9. PART II
    • Preface to Parts II and III of the First Complete Edition (1701)
      (pp. 317-320)
    • Book of the Orchid
      (pp. 321-358)

      MI-TS’AO² says:

      Before attempting to paint finished pictures of the orchid, one should study the works of the ancients. Later one may inject one’s own ideas. First, however, one should know the various methods; the rules phrased for memorizing by chanting (ko chüeh)³ should be learned, and one may then start with the basic strokes contained in the characterch’iu.

      In learning to write, one begins with simple characters made up of a few strokes and proceeds to complicated characters with several strokes. In the same way, in learning to paint flowers, one begins with those with few petals and...

    • Book of the Bamboo
      (pp. 359-396)

      LI (K’AN), of Hsi-chai, in hisChu P’u¹ (Treatise on the Bamboo), wrote: “In learning to paint (hsieh,write) bamboos in ink, I first studied with WangTan-yu² and also learned from the methods of Huang-hua Lao-jên (Huang T’ing-chien). Since Huang-hua had applied himself to learning all he could from Wen (T’ung) of Hu-chou, I searched for genuine works of (Wên) Hu-chou and studied their subtleties. I also studied the methods of the ancients in outlining (kou lê) and applying color.”

      These methods were developed by Wang (Wei) Yu Ch’êng, Hsiao (Yüeh) Hsieh-lü, Li P’o, and Huang Ch’üan (of the...

    • Book of the Plum
      (pp. 397-432)

      Among the painters of the T’ang period, many were famous for their paintings of flowers and plants, yet none was outstanding for paintings of the plum. Yü Hsi painted a picture entitledPlum Tree and Pheasant in Snow,but, strictly speaking, it belonged in the category ofling mao(feathers and fur). Liang Kuang painted a set of four pictures entitledFlowers of the Four Seasons,in which the plum was one among other kinds of blossoms and flowers, the others being the crab apple, water lily, and chrysanthemum. Li Yo was one of the first to be known for...

    • Book of the Chrysanthemum
      (pp. 433-462)

      There are many different kinds of chrysanthemums and great variety in their colors and forms. Without knowledge of the methods ofkou lê(outline) andhsüan jan(wash and tint), it is impossible to paint them (hsieh hsiao,write their likeness).²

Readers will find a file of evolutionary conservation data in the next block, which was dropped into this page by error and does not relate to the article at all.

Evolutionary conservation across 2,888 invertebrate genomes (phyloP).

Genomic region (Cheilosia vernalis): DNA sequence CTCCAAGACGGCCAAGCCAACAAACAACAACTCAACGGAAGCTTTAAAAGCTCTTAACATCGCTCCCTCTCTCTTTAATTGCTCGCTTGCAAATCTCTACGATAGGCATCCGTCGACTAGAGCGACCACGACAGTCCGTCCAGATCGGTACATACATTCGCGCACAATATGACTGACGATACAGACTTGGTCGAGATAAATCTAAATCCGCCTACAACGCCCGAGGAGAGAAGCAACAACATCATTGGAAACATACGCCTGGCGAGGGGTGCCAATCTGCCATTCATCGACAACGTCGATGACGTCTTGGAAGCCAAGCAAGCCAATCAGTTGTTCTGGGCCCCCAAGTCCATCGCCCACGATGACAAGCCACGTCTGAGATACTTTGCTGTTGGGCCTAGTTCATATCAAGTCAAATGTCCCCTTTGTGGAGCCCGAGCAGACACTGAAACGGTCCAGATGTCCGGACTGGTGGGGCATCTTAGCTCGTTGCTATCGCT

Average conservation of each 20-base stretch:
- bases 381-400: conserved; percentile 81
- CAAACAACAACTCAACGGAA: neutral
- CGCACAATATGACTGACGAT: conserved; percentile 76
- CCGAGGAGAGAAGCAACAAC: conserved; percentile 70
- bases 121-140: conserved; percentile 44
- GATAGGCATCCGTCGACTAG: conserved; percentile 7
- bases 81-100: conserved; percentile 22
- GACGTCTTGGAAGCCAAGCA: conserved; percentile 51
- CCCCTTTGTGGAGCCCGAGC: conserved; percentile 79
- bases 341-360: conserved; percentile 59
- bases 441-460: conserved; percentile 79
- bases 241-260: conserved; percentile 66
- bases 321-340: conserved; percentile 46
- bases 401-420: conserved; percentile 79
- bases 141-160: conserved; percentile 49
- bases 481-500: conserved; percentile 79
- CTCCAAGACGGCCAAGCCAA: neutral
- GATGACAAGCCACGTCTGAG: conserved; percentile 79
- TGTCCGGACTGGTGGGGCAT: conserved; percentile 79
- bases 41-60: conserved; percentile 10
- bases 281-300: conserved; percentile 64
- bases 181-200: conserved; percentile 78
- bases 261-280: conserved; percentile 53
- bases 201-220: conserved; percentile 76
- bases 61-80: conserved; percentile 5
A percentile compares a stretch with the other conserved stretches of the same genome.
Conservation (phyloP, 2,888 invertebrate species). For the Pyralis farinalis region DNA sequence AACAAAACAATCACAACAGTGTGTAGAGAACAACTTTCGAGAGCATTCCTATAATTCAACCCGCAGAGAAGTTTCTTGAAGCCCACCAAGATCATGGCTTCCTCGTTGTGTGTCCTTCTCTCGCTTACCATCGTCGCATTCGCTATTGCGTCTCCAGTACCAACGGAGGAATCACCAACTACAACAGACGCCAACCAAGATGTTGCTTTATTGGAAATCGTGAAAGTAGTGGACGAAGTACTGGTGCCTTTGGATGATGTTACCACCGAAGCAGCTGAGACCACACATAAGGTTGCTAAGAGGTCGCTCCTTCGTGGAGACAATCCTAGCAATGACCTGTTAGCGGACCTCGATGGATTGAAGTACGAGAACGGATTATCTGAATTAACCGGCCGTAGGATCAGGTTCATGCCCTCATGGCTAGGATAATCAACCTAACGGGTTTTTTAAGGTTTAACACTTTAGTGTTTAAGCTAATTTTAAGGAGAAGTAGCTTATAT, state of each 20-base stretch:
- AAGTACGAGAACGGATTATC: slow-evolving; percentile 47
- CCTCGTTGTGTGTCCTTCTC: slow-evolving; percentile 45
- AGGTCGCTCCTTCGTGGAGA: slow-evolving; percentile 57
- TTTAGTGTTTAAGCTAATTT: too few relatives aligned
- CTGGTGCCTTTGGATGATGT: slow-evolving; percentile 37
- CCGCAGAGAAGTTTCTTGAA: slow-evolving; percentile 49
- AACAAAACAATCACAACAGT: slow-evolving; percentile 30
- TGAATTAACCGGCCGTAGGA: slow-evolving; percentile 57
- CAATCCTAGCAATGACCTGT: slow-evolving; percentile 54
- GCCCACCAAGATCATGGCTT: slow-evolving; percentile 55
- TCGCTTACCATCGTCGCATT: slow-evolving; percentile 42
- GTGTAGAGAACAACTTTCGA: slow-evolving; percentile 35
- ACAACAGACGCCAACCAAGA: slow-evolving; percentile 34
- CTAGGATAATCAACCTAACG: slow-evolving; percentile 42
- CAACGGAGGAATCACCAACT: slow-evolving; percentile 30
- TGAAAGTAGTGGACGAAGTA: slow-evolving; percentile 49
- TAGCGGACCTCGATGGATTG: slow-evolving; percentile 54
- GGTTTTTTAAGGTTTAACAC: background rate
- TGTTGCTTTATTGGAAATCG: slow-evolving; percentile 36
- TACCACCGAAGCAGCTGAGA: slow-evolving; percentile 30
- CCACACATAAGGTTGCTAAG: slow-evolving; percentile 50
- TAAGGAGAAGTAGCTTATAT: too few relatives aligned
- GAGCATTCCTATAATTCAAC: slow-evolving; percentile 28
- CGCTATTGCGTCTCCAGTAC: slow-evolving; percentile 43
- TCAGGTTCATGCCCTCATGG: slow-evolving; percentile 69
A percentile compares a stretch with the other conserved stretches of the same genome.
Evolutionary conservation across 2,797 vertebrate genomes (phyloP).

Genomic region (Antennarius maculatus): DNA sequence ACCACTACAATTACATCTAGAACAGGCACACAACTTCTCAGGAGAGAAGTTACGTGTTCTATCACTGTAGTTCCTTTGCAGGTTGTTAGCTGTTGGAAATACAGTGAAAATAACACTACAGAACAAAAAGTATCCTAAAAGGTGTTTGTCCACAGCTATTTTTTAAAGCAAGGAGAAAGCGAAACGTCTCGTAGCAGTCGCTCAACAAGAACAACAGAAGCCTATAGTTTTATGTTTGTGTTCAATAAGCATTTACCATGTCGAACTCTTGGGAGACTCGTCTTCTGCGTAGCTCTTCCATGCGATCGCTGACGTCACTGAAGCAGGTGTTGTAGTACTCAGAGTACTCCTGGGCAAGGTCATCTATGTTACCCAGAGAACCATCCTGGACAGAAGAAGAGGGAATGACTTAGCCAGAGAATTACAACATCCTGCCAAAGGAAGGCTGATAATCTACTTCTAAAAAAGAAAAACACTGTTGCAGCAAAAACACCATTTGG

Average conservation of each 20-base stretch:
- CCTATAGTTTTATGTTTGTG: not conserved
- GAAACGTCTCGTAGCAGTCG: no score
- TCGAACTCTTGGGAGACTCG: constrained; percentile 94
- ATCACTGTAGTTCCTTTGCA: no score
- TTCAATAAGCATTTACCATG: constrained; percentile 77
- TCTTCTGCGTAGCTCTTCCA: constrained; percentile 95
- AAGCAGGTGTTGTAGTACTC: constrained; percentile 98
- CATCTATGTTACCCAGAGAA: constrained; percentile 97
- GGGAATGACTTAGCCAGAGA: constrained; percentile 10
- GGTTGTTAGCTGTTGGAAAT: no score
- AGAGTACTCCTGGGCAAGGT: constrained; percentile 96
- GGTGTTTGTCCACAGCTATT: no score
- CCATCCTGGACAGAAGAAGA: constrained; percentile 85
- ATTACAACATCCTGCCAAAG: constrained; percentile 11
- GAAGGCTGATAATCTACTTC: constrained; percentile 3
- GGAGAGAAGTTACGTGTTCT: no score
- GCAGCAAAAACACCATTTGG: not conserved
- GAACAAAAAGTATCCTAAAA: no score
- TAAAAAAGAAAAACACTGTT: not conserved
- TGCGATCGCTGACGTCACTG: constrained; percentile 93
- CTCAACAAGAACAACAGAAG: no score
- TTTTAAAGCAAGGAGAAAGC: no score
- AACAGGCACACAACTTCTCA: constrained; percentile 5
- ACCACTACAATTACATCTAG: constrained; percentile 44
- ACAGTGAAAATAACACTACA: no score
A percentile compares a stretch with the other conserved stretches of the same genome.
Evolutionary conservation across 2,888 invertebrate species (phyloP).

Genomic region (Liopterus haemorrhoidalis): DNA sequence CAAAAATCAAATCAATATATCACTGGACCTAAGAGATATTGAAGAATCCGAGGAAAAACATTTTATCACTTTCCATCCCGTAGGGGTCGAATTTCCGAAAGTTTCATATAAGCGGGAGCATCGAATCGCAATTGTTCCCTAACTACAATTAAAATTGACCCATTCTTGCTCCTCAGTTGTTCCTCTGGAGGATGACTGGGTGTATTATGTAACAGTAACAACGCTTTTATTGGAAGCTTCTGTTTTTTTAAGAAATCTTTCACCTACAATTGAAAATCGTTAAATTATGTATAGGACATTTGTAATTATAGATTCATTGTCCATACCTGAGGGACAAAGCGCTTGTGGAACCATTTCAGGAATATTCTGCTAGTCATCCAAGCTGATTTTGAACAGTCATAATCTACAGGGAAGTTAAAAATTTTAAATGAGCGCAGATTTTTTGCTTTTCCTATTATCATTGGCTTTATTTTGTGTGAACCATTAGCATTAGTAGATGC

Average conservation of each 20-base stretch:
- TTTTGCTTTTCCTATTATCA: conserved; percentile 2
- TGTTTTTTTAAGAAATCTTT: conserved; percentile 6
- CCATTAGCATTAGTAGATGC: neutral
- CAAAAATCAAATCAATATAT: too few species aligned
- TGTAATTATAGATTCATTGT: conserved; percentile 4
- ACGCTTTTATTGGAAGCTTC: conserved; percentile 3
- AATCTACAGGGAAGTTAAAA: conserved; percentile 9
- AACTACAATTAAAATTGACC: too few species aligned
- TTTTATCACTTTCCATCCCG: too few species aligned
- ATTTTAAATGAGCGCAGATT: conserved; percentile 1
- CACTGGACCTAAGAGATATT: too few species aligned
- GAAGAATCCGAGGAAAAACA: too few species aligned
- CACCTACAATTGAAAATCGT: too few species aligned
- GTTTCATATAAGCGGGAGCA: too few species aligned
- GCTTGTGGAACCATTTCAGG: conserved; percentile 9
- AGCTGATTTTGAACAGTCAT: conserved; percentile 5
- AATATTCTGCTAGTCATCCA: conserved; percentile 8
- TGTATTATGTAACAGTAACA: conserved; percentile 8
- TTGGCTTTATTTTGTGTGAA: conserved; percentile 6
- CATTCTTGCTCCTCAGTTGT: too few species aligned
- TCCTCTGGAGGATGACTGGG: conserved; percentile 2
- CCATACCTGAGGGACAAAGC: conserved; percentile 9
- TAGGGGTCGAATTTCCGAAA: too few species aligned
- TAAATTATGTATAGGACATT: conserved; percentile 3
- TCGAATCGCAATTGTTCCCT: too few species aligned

According to theHsüan Ho Hua P’u(Hsüan Ho Palace Catalogue of Paintings; Sung period), Huang Ch’üan, Chao Ch’ang, Hsü Hsi, T’êng Ch’ang-yu, Ch’iu Ch’ing-yü, and Huang Chü-pao were all well known for their paintings of chrysanthemums; all painted pictures of winter chrysanthemums. Up to the Southern Sung, Yüan, and Ming periods, only the literati and retired scholars treated...

  10. PART III
    • Book of Grasses, Insects, and Flowering Plants
      (pp. 465-522)

      All the plants in the world rival one another in their beauty and give pleasure to the hearts and eyes of men. They offer great variety. Generally speaking, the wood-stemmed plants may be described as having a noble elegance, the grasses a soft grace.

      Grasses please heart and eye mightily. They are a subject of this book; in the illustrated examples, grasses and their flowers are dealt with first. Among them are the many varieties of the orchid and the chrysanthemum, with their subtle fragrance, which have already been discussed in separate books. Besides these, there are numerous other spring...

    • Book of Feathers-and-Fur and Flowering Plants
      (pp. 523-578)

      General background of painting plants with wood stems

      The introduction to theHsüan Ho Hua P’u² described plants as possessing in essence the Five Elements and the Breath (Ch’i) of Heaven and Earth (i.e., nature); in the alternating action of theYinandYang(the TwoCh’i), the process of exhalation brings plants to full flower and that of inhalation causes them to fade.³ Among all the numerous varieties of grasses and plants, it is impossible to distinguish and name all of those with wood stems. Nevertheless, their forms and colors adorn all of civilization, though that may not have...

    • Concluding Notes on the Preparation of Colors
      (pp. 579-588)
  11. Summary of the Chieh Tzŭ Yüan Hua Chuan
    (pp. 589-608)
    (pp. 609-622)
    (pp. 623-624)